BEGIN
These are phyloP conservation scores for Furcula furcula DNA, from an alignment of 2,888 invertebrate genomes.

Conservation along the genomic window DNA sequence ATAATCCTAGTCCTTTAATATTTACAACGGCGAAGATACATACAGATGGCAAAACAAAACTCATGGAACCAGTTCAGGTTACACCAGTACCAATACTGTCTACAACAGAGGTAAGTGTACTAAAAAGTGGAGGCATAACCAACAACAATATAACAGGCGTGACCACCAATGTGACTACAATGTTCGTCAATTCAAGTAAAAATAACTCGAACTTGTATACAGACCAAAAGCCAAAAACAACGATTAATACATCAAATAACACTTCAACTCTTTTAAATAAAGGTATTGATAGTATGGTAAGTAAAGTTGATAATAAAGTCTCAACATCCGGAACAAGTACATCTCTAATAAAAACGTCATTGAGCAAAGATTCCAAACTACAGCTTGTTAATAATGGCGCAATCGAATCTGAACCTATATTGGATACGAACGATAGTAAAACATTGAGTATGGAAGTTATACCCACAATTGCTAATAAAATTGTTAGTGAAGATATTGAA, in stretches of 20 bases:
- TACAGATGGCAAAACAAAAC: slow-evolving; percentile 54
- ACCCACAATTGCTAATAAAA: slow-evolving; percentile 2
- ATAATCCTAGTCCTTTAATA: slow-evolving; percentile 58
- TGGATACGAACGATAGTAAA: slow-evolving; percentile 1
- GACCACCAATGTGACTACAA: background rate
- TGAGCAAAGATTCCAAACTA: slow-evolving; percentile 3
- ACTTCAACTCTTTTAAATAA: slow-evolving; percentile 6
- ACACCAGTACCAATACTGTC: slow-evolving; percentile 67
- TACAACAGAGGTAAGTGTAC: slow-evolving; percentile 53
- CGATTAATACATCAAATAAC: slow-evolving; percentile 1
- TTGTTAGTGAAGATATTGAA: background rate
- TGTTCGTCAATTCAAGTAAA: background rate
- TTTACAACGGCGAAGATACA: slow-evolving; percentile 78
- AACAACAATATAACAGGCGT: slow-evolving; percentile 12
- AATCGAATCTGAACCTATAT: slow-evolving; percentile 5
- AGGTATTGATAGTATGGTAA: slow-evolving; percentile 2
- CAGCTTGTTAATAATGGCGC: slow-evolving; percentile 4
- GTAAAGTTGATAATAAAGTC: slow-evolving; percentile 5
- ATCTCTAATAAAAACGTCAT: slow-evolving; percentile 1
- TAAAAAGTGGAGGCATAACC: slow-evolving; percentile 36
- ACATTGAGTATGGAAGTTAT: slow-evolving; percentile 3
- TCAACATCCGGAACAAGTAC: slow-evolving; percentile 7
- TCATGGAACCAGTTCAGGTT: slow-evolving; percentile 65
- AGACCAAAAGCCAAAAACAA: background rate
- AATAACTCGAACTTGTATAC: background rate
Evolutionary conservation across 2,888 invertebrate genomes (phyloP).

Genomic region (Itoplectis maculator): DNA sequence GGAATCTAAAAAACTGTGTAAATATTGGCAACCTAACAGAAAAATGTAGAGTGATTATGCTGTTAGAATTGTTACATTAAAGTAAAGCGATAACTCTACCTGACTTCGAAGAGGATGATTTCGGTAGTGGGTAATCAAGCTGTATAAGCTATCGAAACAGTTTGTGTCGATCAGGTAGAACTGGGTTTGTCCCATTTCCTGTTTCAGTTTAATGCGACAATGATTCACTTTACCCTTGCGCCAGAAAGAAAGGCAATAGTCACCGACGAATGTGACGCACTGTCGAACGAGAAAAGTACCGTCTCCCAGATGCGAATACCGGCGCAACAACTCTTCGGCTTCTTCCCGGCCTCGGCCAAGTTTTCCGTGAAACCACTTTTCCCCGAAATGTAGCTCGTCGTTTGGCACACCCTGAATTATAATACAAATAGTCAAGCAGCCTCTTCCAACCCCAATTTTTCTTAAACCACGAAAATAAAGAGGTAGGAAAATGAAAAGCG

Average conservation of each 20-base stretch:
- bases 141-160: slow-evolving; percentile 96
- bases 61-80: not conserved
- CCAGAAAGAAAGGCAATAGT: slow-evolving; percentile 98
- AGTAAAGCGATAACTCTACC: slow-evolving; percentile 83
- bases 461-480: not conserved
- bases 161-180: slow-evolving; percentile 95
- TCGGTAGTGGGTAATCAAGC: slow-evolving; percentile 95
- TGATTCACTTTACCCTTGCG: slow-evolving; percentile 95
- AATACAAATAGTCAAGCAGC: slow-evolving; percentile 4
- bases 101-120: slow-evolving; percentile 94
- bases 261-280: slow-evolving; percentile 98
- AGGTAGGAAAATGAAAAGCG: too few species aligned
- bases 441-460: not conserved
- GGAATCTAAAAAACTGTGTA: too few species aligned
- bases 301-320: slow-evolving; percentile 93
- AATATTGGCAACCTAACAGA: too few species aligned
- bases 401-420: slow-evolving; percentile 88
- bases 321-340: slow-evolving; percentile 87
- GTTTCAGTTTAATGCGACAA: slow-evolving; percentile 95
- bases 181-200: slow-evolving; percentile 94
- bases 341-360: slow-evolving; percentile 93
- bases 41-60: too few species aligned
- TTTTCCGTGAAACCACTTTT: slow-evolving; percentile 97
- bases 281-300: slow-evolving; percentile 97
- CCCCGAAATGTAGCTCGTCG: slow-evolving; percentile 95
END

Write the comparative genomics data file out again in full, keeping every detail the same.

These are phyloP conservation scores for Furcula furcula DNA, from an alignment of 2,888 invertebrate genomes.

Conservation along the genomic window DNA sequence ATAATCCTAGTCCTTTAATATTTACAACGGCGAAGATACATACAGATGGCAAAACAAAACTCATGGAACCAGTTCAGGTTACACCAGTACCAATACTGTCTACAACAGAGGTAAGTGTACTAAAAAGTGGAGGCATAACCAACAACAATATAACAGGCGTGACCACCAATGTGACTACAATGTTCGTCAATTCAAGTAAAAATAACTCGAACTTGTATACAGACCAAAAGCCAAAAACAACGATTAATACATCAAATAACACTTCAACTCTTTTAAATAAAGGTATTGATAGTATGGTAAGTAAAGTTGATAATAAAGTCTCAACATCCGGAACAAGTACATCTCTAATAAAAACGTCATTGAGCAAAGATTCCAAACTACAGCTTGTTAATAATGGCGCAATCGAATCTGAACCTATATTGGATACGAACGATAGTAAAACATTGAGTATGGAAGTTATACCCACAATTGCTAATAAAATTGTTAGTGAAGATATTGAA, in stretches of 20 bases:
- TACAGATGGCAAAACAAAAC: slow-evolving; percentile 54
- ACCCACAATTGCTAATAAAA: slow-evolving; percentile 2
- ATAATCCTAGTCCTTTAATA: slow-evolving; percentile 58
- TGGATACGAACGATAGTAAA: slow-evolving; percentile 1
- GACCACCAATGTGACTACAA: background rate
- TGAGCAAAGATTCCAAACTA: slow-evolving; percentile 3
- ACTTCAACTCTTTTAAATAA: slow-evolving; percentile 6
- ACACCAGTACCAATACTGTC: slow-evolving; percentile 67
- TACAACAGAGGTAAGTGTAC: slow-evolving; percentile 53
- CGATTAATACATCAAATAAC: slow-evolving; percentile 1
- TTGTTAGTGAAGATATTGAA: background rate
- TGTTCGTCAATTCAAGTAAA: background rate
- TTTACAACGGCGAAGATACA: slow-evolving; percentile 78
- AACAACAATATAACAGGCGT: slow-evolving; percentile 12
- AATCGAATCTGAACCTATAT: slow-evolving; percentile 5
- AGGTATTGATAGTATGGTAA: slow-evolving; percentile 2
- CAGCTTGTTAATAATGGCGC: slow-evolving; percentile 4
- GTAAAGTTGATAATAAAGTC: slow-evolving; percentile 5
- ATCTCTAATAAAAACGTCAT: slow-evolving; percentile 1
- TAAAAAGTGGAGGCATAACC: slow-evolving; percentile 36
- ACATTGAGTATGGAAGTTAT: slow-evolving; percentile 3
- TCAACATCCGGAACAAGTAC: slow-evolving; percentile 7
- TCATGGAACCAGTTCAGGTT: slow-evolving; percentile 65
- AGACCAAAAGCCAAAAACAA: background rate
- AATAACTCGAACTTGTATAC: background rate
Evolutionary conservation across 2,888 invertebrate genomes (phyloP).

Genomic region (Itoplectis maculator): DNA sequence GGAATCTAAAAAACTGTGTAAATATTGGCAACCTAACAGAAAAATGTAGAGTGATTATGCTGTTAGAATTGTTACATTAAAGTAAAGCGATAACTCTACCTGACTTCGAAGAGGATGATTTCGGTAGTGGGTAATCAAGCTGTATAAGCTATCGAAACAGTTTGTGTCGATCAGGTAGAACTGGGTTTGTCCCATTTCCTGTTTCAGTTTAATGCGACAATGATTCACTTTACCCTTGCGCCAGAAAGAAAGGCAATAGTCACCGACGAATGTGACGCACTGTCGAACGAGAAAAGTACCGTCTCCCAGATGCGAATACCGGCGCAACAACTCTTCGGCTTCTTCCCGGCCTCGGCCAAGTTTTCCGTGAAACCACTTTTCCCCGAAATGTAGCTCGTCGTTTGGCACACCCTGAATTATAATACAAATAGTCAAGCAGCCTCTTCCAACCCCAATTTTTCTTAAACCACGAAAATAAAGAGGTAGGAAAATGAAAAGCG

Average conservation of each 20-base stretch:
- bases 141-160: slow-evolving; percentile 96
- bases 61-80: not conserved
- CCAGAAAGAAAGGCAATAGT: slow-evolving; percentile 98
- AGTAAAGCGATAACTCTACC: slow-evolving; percentile 83
- bases 461-480: not conserved
- bases 161-180: slow-evolving; percentile 95
- TCGGTAGTGGGTAATCAAGC: slow-evolving; percentile 95
- TGATTCACTTTACCCTTGCG: slow-evolving; percentile 95
- AATACAAATAGTCAAGCAGC: slow-evolving; percentile 4
- bases 101-120: slow-evolving; percentile 94
- bases 261-280: slow-evolving; percentile 98
- AGGTAGGAAAATGAAAAGCG: too few species aligned
- bases 441-460: not conserved
- GGAATCTAAAAAACTGTGTA: too few species aligned
- bases 301-320: slow-evolving; percentile 93
- AATATTGGCAACCTAACAGA: too few species aligned
- bases 401-420: slow-evolving; percentile 88
- bases 321-340: slow-evolving; percentile 87
- GTTTCAGTTTAATGCGACAA: slow-evolving; percentile 95
- bases 181-200: slow-evolving; percentile 94
- bases 341-360: slow-evolving; percentile 93
- bases 41-60: too few species aligned
- TTTTCCGTGAAACCACTTTT: slow-evolving; percentile 97
- bases 281-300: slow-evolving; percentile 97
- CCCCGAAATGTAGCTCGTCG: slow-evolving; percentile 95